Document Type : Original Article
Division of Infectious Diseases and HIV Medicine, Department of Medicine, University of Cape Town, Cape Town, South Africa
Sports Physician, 68 Florida Street Ravensmead, 7480, Cape Town, South Africa
Discipline of Public Health Medicine, University of KwaZulu-Natal Nelson Mandela School of Medicine, Durban, South Africa
Introduction: Ill health and poor physical and mental conditioning adversely affects pilgrims’ ability to optimally perform the arduous physical rituals of Hajj. We postulate that a supervised, pre-departure exercise programme improves their health status and may reduce morbidity.
Methods: Ninety-three accredited pilgrims completed a 6-12 weeks graduated, supervised walking programme designed to get the participants fit to do a 10 km walk. Assessments including a morbidity survey, a six-minute walk test, and a POMS (Profile of Mood States) were conducted before and immediately after the exercise programme. A morbidity questionnaire, the six-minute walk test, and POMS were completed post-Hajj (n = 88). A group of 200 non-matched pilgrims who were not part of the exercise programme, were approached post-Hajj to fill in the morbidity questionnaire, with eight-two responding.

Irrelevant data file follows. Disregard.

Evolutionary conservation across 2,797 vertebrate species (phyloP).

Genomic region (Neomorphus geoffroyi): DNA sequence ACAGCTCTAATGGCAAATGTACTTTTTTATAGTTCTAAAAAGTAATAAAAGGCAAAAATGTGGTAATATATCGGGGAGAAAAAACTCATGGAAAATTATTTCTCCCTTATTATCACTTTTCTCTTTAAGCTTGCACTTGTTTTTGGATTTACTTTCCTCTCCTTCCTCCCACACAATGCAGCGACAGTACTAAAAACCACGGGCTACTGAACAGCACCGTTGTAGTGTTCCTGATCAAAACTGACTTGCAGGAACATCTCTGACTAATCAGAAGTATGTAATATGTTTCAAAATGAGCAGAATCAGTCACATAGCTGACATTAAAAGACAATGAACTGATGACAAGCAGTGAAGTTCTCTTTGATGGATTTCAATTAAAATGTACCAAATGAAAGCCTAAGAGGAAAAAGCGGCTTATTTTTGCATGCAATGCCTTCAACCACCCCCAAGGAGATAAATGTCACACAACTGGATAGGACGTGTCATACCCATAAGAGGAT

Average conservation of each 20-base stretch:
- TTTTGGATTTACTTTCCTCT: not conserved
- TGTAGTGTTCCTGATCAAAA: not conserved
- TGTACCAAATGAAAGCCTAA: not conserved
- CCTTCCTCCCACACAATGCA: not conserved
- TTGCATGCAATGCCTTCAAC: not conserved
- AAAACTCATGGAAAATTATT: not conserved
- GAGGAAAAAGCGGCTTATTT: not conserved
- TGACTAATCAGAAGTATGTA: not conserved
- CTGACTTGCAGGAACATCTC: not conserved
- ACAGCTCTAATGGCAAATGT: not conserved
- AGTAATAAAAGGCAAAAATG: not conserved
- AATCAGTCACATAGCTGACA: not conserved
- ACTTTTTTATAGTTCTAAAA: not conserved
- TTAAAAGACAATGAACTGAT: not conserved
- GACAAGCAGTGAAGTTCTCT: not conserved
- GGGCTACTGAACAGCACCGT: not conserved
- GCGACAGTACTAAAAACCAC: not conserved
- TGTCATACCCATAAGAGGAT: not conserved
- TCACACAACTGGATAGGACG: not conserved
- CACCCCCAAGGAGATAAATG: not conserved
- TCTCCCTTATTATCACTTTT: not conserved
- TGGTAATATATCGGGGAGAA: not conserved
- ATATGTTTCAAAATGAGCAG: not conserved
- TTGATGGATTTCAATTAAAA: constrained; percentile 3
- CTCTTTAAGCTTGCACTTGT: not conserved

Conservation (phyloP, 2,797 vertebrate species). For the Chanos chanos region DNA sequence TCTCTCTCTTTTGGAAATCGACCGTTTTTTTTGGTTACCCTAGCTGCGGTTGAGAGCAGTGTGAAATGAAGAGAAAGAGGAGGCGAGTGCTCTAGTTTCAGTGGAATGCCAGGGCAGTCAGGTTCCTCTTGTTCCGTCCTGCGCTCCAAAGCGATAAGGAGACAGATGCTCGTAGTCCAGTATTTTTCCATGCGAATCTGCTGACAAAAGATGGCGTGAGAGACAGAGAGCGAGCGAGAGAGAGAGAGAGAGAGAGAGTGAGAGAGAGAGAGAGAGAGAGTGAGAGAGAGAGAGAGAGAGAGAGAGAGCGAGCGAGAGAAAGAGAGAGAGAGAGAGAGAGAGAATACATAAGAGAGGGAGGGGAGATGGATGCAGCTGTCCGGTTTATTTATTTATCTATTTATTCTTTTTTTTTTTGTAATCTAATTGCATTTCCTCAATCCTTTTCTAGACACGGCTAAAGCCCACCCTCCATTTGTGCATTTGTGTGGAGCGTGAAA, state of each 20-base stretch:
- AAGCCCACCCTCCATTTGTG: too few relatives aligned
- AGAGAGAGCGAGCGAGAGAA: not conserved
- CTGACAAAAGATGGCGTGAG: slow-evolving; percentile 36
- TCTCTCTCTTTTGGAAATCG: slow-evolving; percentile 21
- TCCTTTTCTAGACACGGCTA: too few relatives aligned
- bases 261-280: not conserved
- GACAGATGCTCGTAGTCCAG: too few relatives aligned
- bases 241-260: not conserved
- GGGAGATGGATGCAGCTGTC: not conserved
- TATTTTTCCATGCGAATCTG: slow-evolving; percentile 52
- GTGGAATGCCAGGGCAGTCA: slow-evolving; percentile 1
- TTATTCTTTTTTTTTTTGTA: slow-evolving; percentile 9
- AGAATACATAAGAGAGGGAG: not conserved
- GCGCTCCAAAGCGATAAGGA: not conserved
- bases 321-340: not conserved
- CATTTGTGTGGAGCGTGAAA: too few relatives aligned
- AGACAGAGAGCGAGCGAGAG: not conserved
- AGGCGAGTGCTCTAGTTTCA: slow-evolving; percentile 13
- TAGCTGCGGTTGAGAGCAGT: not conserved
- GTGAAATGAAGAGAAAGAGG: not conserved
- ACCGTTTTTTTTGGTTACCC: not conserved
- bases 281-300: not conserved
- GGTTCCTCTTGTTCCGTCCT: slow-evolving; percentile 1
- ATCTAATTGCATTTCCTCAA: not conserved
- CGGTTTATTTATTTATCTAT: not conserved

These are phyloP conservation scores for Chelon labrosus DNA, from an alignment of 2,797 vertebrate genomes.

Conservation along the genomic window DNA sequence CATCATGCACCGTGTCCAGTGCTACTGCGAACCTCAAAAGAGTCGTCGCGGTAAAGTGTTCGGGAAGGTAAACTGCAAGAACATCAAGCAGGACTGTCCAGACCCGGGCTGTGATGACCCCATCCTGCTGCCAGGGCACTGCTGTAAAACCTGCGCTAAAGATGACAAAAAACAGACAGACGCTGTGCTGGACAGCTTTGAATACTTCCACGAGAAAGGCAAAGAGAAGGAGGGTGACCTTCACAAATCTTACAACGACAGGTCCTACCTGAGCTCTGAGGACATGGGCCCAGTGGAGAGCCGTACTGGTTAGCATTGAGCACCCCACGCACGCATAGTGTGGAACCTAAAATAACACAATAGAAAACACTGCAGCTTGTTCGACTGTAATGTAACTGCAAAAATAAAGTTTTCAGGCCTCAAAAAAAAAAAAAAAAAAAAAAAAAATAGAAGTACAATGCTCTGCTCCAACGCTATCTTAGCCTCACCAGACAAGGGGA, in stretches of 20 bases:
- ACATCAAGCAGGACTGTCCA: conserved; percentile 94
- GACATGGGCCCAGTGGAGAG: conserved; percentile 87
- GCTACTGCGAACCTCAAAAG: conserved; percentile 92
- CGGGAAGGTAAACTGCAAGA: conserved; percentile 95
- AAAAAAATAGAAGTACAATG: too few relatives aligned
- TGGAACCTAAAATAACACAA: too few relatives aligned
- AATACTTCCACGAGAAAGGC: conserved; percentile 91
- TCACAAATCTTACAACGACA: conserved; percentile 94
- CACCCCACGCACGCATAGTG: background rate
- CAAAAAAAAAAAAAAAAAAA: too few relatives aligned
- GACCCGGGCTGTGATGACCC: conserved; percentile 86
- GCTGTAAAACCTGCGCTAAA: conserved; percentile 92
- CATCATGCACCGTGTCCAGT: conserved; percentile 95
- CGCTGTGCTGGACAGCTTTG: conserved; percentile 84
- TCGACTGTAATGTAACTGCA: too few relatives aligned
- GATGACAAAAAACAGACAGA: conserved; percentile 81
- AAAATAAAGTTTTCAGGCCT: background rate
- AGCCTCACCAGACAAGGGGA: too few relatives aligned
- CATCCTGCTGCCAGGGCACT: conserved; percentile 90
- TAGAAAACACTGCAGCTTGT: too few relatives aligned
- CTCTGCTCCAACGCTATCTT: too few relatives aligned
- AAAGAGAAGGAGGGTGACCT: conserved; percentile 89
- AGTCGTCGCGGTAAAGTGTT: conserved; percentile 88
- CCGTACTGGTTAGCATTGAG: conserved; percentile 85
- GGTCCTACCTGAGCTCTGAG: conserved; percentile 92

Results: Results for 88 participants were available with 13.7% reporting medical events during the Hajj period, significantly less than the non-participants (62.2% of 82 respondents), and less when compared to other studies (up to 91%). The mean distance recorded in the six-minute walk test increased by 5% after the exercise programme (481.3 meters before to 506.3 m after) and 3% after Hajj (520.7 m). Similar positive changes in the POMS were noted across the three time periods. The resting heart rate did not show significant changes.
Conclusion: This study shows that a supervised exercise programme for Hajj pilgrims has a positive effect on their physical and mental conditioning, which may reduce morbidity. Larger controlled trials are warranted to determine the optimum dose of exercise.